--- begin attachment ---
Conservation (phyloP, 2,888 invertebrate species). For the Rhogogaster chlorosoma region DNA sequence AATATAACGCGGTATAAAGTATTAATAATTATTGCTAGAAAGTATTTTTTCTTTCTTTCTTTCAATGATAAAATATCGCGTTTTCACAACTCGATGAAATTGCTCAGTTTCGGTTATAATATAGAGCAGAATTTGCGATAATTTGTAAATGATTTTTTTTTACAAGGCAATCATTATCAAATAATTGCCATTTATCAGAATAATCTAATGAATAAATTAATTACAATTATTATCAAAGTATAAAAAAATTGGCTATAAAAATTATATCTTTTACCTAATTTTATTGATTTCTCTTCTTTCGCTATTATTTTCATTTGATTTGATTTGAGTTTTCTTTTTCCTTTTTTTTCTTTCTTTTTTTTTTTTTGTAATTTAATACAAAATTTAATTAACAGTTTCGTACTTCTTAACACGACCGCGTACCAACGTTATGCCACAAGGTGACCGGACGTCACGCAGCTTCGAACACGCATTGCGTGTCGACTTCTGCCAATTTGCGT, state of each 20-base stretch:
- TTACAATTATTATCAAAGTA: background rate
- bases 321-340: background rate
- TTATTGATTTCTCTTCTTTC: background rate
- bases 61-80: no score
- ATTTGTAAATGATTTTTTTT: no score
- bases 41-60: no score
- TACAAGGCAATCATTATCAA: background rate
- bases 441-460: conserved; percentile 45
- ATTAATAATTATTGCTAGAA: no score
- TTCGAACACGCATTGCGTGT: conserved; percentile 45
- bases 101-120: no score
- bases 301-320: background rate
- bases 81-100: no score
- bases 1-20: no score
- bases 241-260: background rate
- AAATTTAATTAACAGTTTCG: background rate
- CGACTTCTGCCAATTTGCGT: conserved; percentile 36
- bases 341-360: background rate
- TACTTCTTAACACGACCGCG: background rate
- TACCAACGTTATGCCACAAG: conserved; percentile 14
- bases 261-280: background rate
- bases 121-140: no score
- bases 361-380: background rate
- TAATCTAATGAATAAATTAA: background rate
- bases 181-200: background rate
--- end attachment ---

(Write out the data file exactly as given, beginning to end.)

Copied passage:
Conservation (phyloP, 2,888 invertebrate species). For the Rhogogaster chlorosoma region DNA sequence AATATAACGCGGTATAAAGTATTAATAATTATTGCTAGAAAGTATTTTTTCTTTCTTTCTTTCAATGATAAAATATCGCGTTTTCACAACTCGATGAAATTGCTCAGTTTCGGTTATAATATAGAGCAGAATTTGCGATAATTTGTAAATGATTTTTTTTTACAAGGCAATCATTATCAAATAATTGCCATTTATCAGAATAATCTAATGAATAAATTAATTACAATTATTATCAAAGTATAAAAAAATTGGCTATAAAAATTATATCTTTTACCTAATTTTATTGATTTCTCTTCTTTCGCTATTATTTTCATTTGATTTGATTTGAGTTTTCTTTTTCCTTTTTTTTCTTTCTTTTTTTTTTTTTGTAATTTAATACAAAATTTAATTAACAGTTTCGTACTTCTTAACACGACCGCGTACCAACGTTATGCCACAAGGTGACCGGACGTCACGCAGCTTCGAACACGCATTGCGTGTCGACTTCTGCCAATTTGCGT, state of each 20-base stretch:
- TTACAATTATTATCAAAGTA: background rate
- bases 321-340: background rate
- TTATTGATTTCTCTTCTTTC: background rate
- bases 61-80: no score
- ATTTGTAAATGATTTTTTTT: no score
- bases 41-60: no score
- TACAAGGCAATCATTATCAA: background rate
- bases 441-460: conserved; percentile 45
- ATTAATAATTATTGCTAGAA: no score
- TTCGAACACGCATTGCGTGT: conserved; percentile 45
- bases 101-120: no score
- bases 301-320: background rate
- bases 81-100: no score
- bases 1-20: no score
- bases 241-260: background rate
- AAATTTAATTAACAGTTTCG: background rate
- CGACTTCTGCCAATTTGCGT: conserved; percentile 36
- bases 341-360: background rate
- TACTTCTTAACACGACCGCG: background rate
- TACCAACGTTATGCCACAAG: conserved; percentile 14
- bases 261-280: background rate
- bases 121-140: no score
- bases 361-380: background rate
- TAATCTAATGAATAAATTAA: background rate
- bases 181-200: background rate